Monday, November 6, 2017

THE FUZZ: K9 sniffs out garbage can suspect, SPD officer sued, work-crew escape

Posted By on Mon, Nov 6, 2017 at 10:38 AM


Welcome to the first installment of The Fuzz, featuring a rundown of law enforcement-related news from Eastern Washington, North Idaho and elsewhere throughout the Pacific Northwest from the previous week.

This week: The Spokane County prosecutor has declined to file criminal charges against three deputies who shot a man in a motel; a Spokane Police officer faces a lawsuit accusing her of illegally detaining a man and reporting him to U.S. Border Patrol; a drug addict snatched a 91-year-old lady's purse; K9 Khan sniffs out a suspect hiding in a recycle bin; and a Coeur d'Alene jury sentenced cop killer Jonathan D. Renfro to death for shooting Sgt. Greg Moore in 2015.


1. No criminal charges for deputies who shot man with knife in motel
Three Spokane County Sheriff's deputies will not face criminal charges for their use of deadly force on a man who is accused of starting a fire in a Spokane Valley hotel room, according to a news release from the Sheriff's Office.

Deputies Nathan Booth, Jeffrey Getchell and Tyler Kullman all fired their service pistols at Michael J. Kruse when he reportedly charged down a set of stairs with a knife in his hand, the news release says. Dep. Getchell attempted to de-escalate the situation by talking to the man, and a fourth deputy, Spenser Rassier, fired less lethal beanbag rounds, to no avail.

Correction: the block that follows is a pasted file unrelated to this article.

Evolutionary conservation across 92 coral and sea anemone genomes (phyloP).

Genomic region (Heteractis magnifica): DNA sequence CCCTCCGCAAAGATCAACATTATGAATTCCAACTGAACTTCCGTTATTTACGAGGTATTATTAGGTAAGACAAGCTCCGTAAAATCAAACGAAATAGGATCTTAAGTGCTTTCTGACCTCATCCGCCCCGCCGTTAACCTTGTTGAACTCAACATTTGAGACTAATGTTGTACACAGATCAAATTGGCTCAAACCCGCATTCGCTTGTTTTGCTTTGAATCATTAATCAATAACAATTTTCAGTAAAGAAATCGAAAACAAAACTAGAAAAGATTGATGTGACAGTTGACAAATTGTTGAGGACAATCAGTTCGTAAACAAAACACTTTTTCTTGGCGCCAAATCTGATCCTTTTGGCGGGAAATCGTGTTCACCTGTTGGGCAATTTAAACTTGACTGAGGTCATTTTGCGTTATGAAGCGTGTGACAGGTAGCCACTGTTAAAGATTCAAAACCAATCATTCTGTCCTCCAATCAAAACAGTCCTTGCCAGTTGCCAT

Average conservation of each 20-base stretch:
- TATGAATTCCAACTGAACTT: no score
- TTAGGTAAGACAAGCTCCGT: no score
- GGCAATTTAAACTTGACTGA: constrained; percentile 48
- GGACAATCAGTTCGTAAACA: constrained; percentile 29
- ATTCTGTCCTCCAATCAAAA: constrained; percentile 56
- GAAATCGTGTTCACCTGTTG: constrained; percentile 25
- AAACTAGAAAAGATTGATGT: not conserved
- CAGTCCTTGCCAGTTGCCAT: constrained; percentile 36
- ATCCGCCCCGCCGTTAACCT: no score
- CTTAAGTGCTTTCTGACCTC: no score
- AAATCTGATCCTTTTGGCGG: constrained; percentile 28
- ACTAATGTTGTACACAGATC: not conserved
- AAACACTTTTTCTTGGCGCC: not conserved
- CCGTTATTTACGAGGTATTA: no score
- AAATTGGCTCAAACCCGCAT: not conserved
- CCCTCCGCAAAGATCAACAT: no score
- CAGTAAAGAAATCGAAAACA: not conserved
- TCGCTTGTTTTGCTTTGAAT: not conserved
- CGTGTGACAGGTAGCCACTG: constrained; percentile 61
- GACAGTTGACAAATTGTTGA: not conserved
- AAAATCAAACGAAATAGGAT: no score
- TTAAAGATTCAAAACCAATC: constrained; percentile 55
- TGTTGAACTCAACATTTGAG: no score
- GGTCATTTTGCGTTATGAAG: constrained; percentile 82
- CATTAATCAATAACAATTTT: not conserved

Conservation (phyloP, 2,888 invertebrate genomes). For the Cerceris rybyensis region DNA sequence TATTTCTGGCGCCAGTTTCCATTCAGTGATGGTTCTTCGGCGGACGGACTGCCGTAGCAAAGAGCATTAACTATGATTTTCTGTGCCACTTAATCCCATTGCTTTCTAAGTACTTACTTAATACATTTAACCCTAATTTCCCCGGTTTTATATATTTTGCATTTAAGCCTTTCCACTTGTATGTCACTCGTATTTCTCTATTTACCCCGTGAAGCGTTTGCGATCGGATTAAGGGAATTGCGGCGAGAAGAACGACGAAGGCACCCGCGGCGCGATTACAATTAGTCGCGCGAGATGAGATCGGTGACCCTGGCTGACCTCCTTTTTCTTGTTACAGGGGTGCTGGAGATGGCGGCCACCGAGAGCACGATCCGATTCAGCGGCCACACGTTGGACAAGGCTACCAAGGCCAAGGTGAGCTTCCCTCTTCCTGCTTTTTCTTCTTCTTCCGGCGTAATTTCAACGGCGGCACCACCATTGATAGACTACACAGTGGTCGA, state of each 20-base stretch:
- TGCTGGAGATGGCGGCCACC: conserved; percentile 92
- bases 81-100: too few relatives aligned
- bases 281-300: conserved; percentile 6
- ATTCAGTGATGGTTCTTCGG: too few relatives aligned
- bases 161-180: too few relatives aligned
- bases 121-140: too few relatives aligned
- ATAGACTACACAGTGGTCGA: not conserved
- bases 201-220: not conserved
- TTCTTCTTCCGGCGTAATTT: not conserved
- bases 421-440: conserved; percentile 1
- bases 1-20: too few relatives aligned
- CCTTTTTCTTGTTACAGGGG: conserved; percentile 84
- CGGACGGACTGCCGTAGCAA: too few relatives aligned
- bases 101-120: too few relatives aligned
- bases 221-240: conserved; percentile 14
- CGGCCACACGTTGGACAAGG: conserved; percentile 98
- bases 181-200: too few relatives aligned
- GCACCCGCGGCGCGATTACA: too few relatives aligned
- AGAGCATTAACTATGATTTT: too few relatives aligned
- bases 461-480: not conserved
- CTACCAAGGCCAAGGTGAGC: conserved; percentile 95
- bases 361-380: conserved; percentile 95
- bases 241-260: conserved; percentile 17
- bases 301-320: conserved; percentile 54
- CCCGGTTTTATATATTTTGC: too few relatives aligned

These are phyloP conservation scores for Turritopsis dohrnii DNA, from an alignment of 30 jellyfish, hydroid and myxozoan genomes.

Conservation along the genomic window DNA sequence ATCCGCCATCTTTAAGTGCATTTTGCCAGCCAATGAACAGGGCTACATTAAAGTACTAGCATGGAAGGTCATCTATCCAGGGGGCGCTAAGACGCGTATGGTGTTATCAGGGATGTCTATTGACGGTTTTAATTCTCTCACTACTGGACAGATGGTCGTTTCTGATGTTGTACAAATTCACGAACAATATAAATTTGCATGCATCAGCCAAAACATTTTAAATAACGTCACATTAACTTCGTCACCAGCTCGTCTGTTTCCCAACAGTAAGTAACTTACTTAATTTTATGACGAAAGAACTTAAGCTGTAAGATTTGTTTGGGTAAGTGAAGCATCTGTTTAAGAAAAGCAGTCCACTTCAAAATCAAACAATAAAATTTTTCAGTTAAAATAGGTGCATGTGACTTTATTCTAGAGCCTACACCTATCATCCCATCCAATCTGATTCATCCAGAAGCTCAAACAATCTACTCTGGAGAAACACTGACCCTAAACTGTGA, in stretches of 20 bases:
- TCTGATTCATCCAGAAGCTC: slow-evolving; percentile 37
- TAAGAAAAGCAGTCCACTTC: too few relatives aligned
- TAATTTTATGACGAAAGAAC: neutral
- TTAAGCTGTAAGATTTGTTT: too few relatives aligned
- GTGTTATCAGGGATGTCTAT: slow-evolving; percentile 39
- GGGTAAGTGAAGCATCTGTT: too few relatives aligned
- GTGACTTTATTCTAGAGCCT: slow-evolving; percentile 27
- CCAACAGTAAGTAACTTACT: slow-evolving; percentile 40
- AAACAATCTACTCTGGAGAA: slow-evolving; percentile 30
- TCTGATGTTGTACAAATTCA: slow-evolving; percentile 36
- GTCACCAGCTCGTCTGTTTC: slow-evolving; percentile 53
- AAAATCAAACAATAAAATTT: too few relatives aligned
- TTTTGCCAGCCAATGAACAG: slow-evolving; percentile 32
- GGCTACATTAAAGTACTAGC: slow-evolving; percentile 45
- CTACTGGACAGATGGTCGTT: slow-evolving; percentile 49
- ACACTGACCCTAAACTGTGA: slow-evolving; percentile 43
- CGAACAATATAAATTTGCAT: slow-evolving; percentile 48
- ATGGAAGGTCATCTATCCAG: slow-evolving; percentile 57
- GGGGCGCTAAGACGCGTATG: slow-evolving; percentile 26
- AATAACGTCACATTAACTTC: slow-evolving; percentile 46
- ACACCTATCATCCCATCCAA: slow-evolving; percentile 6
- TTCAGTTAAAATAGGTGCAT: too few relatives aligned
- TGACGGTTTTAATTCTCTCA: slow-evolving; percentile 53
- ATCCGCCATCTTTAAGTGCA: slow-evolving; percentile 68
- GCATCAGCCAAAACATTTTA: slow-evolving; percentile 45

Kruse was taken to the hospital and survived the gunshots.


2. Spokane Police Officer accused of illegally detaining immigrant victim of car crash
Gabriel Gomez Maciel was driving to church in August 2014 when another vehicle T-boned his pickup truck. Spokane Police Officer Mylissa Coleman responded to the scene of the crash.

Coleman cited the other driver, a white man, and returned his driver's license indicating he was free to go. She did not return Gomez's license, according to a lawsuit filed in U.S. District Court.

Although he was in pain from the accident, Gomez could not leave without his license, the lawsuit states.

Meanwhile, Coleman had called or instructed another officer to call U.S. Border Patrol, whose agents arrived at the scene of the crash and arrested Gomez. He was transferred to the immigration detention center in Tacoma, where he was held for a month, the lawsuit states.

Through his lawyers with the Northwest Immigrant Rights Project and ACLU of Washington, Gomez is suing Coleman for violating his constitutional rights against unlawful search and seizure. The Ninth Circuit Court of Appeals has ruled that state and local police cannot detain people based solely on the suspicion that they're in the country illegally.

The lawsuit also notes that Coleman's actions may have violated SPD's internal policy regarding its officers' involvement in immigration enforcement.

Despite the fact that Gomez was the victim in the car crash, had no warrants or prior criminal history, Coleman detained Gomez "based solely on Mr. Gomez's Latino race and ethnicity," long enough for Border Patrol agents to arrive, according to the lawsuit.